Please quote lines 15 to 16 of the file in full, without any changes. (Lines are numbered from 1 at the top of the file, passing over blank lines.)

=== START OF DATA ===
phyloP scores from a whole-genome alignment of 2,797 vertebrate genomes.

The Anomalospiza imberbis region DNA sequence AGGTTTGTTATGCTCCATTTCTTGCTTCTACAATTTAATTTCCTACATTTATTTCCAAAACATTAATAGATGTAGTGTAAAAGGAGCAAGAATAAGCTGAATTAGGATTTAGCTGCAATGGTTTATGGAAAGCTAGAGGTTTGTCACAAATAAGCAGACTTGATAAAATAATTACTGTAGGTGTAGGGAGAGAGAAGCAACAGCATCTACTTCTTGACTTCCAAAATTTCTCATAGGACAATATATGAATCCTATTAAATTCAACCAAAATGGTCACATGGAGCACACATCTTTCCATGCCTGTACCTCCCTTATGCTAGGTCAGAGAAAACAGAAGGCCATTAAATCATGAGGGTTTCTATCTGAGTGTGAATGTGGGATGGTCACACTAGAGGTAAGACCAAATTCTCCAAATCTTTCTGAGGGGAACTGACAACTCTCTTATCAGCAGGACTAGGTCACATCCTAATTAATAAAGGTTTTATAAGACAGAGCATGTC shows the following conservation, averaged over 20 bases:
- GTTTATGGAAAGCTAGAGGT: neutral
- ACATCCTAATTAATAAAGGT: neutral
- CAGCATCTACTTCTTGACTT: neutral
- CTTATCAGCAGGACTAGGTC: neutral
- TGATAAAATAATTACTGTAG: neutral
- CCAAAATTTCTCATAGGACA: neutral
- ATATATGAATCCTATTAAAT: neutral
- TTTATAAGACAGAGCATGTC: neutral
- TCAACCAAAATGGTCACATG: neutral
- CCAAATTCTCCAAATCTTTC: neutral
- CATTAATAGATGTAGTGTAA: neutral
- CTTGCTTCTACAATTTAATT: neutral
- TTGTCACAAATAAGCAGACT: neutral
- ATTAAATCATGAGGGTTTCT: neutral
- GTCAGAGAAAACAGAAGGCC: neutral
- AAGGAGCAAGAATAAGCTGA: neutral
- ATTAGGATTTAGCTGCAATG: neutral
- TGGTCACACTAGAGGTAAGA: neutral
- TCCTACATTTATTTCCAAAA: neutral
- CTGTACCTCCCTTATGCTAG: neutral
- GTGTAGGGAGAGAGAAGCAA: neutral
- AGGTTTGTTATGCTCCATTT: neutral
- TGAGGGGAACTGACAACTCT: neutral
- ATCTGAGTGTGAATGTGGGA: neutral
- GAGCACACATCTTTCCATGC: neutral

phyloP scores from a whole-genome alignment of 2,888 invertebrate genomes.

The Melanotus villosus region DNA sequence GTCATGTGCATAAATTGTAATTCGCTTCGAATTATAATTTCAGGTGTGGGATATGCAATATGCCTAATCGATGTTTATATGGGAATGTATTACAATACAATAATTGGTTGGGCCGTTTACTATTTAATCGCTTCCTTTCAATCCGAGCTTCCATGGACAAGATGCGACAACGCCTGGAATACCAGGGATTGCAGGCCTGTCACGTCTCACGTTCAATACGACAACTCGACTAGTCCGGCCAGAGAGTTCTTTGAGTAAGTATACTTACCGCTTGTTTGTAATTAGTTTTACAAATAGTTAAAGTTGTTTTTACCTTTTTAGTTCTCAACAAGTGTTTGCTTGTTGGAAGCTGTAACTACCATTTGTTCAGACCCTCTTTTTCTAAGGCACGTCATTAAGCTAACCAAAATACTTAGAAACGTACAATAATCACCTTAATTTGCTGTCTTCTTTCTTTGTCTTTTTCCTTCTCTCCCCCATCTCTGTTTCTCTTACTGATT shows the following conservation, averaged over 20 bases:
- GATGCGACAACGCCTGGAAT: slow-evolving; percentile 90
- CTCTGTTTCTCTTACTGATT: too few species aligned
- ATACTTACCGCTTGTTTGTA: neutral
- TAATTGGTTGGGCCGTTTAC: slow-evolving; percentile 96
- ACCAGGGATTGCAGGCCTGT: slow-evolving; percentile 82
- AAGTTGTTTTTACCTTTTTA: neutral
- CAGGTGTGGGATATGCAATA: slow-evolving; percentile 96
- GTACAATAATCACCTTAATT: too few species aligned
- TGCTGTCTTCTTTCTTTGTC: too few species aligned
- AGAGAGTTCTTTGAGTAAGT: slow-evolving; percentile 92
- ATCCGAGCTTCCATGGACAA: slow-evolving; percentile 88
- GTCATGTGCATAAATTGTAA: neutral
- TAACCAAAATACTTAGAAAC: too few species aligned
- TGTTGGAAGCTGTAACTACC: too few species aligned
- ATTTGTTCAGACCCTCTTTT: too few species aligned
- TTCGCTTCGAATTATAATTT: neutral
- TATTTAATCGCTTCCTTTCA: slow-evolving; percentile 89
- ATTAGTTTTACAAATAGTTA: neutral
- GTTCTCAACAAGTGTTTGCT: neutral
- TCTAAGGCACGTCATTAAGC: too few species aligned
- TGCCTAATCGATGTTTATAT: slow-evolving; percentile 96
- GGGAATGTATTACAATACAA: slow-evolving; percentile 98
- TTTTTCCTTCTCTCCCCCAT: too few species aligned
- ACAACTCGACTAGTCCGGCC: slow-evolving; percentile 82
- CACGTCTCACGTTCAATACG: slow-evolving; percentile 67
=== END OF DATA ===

- TTGTCACAAATAAGCAGACT: neutral
- ATTAAATCATGAGGGTTTCT: neutral